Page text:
At Surya Kumar Bose’s simple but elegant home in Hamburg, you cannot miss the large black-and-white portrait of Netaji Subhas Chandra Bose. Showing Netaji reading out the proclamation of the provincial government of the Azad Hind Fauj in Singapore, the photo underlines a family legacy: Bose is the grandnephew of the man who led an armed movement against India’s erstwhile British rulers.

“If you take into account the fact that the Azad Hind Fauj was the first independent government of India, then Netaji could be considered India’s first head of state,” he says as we settle down for an interview. Bose is the president of the Hamburg chapter of the Deutsche Indische Gessellschaft (DIG), the Indo-German association that promotes ties between the two countries. “The DIG was set up on September 11, 1942, by Subhash Chandra Bose at Hotel Atlanta in Hamburg. That was also the occasion when Jana Gana Mana was first sung as the national anthem,” Bose recounts, adding that the DIG today is the largest bilateral organisation in Germany, with 27 branches. As a consultant he often guides Germans keen on working in the booming Indian IT sector. He is also a founder-member of the German-Indian Round Table, an informal gathering that seeks to further mutual business interests.

Back in the day, Netaji’s stay in Germany had proved instrumental in shaping his struggle. Decades later, that legacy would play a pivotal role in shaping his grandnephew’s career. Bose came to Germany on the advice of Alexander Werth, Netaji’s German interpreter in the Indian Legion. Thus began a lifelong association that has seen Bose carry on his family’s efforts to secure the declassification of documents related to Netaji even in Germany. Most recently, Bose met Indian Prime Minister Narendra Modi during the latter’s Germany visit in April. “I expected to meet Mr Modi for only around five minutes when he came to Hannover. But our discussion lasted 45 minutes. He assured me that his government would look into the declassification.”

Calls for the declassification have grown louder following recent revelations that the government of India had spied on Netaji’s family for close to 20 years. “My father, Amiya Nath Bose, was very close to Netaji, having carried Netaji’s appeal to the Soviets during the freedom struggle. When he visited Japan in 1957, he had a gut feeling that he was being watched. We were not active in politics. We had no reason to expect such thorough surveillance. I have often spotted RAW agents at my lectures and talks here in Germany,” he says, visibly angry over the treatment of his family. He says Indian officials have tried to discourage him from speaking against the official version of Netaji’s death. “I do not believe in the so-called ashes in Renkoji temple, and whenever I try to speak about this issue in public, Indian officials try to shut me up.”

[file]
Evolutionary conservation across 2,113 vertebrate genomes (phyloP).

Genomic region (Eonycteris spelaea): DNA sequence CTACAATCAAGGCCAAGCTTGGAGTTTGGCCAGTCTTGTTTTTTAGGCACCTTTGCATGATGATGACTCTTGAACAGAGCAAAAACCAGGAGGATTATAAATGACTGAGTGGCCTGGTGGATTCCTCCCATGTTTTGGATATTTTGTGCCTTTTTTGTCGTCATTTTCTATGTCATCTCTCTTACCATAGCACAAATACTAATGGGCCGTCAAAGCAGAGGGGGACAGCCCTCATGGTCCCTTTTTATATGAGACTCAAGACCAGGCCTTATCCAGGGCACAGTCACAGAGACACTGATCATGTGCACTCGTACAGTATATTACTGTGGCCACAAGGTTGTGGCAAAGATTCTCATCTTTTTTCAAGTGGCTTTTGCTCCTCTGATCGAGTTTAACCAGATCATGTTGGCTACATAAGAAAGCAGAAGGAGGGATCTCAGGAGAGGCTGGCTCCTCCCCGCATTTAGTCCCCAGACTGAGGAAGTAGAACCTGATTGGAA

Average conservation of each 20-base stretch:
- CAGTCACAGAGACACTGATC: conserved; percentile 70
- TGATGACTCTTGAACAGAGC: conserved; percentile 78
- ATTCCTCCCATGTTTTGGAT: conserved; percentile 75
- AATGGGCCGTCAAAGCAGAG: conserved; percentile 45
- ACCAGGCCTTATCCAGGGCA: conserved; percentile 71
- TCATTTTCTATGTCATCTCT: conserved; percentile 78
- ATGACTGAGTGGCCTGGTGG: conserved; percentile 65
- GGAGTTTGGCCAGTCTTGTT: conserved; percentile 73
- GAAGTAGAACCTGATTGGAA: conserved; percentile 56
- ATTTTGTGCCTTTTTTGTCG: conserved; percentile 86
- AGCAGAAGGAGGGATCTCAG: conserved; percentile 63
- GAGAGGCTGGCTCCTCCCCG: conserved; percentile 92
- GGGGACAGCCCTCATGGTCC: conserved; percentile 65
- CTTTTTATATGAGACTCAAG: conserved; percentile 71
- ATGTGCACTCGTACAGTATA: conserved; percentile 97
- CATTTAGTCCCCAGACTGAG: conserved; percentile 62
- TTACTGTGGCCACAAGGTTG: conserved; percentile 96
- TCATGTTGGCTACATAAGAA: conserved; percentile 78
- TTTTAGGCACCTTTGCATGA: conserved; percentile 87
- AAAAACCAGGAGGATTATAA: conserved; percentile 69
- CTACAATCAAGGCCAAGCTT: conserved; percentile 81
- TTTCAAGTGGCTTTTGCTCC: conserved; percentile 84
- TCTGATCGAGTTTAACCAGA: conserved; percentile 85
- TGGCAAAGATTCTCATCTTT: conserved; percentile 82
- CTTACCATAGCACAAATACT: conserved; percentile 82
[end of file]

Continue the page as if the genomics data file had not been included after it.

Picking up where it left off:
The demand for declassification gained momentum after the Justice Mukherjee Commission had concluded in 2006 that Netaji did not die in a plane crash in Taiwan. Though the government rejected the report, Bose believes that of the three inquiry commissions looking into the mystery surrounding Netaji’s death, the Mukherjee Commission was the most honest. “Raimund Schnabel, a journalist from East Germany who wrote a book on Netaji, told Emilie Schenkl (Netaji’s wife) he had information from sources in the KGB that Netaji was imprisoned in Russia. He was being slowly poisoned and was losing his mind,” he says.

Other disturbing revelations further convinced Bose that the plane crash theory was false. “Henry Stokes, a well-known British journalist, once told me that when he arrived in Tokyo in 1964, he learnt that the MI6 was still looking for Netaji in Tokyo. Even the British did not believe that Netaji died in a plane crash in Taiwan!” For most of his life, Bose has searched for the ‘truth’ about the death. Official records, which can put the matter to rest, have proved a dead-end in his efforts. “Only if the Indian government makes a request to Russia can the KGB files concerning Netaji be released,” he says.

The grandnephew believes Netaji was let down by independent India’s leaders. “There are rumours that Sarvepalli Radhakrishnan and Vijaya Lakshmi Pandit, who had travelled to Russia, knew that Netaji was being held there but chose not to bring this to light. Now that so much time has gone by, the government’s previous argument that declassification of the documents would jeopardise foreign relations no longer holds, and the nation has a right to know what happened to Netaji,” he argues. His anguish at this perceived betrayal at the highest levels is worsened by the fact that a branch of Netaji’s family had long ago accepted the plane crash theory.

Does Bose believe in the speculation that Netaji secretly lived as a hermit in north India, that he became a ‘Gumnami baba’? He doubts that a person of Netaji’s intellect and energy would have surrendered to a lifetime of anonymity and renunciation. He is full of praise for journalists like Anuj Dhar who have researched extensively on the subject of Netaji’s death. “Dhar has done great work with his books on Netaji, but I do not believe that the evidence used to support the Gumnami baba theory is conclusive... I am inclined to believe that Netaji was in the Soviet Union after the so-called plane crash. Only declassification can put the matter to rest.”

(Ragini Bhuyan is a Delhi-based writer)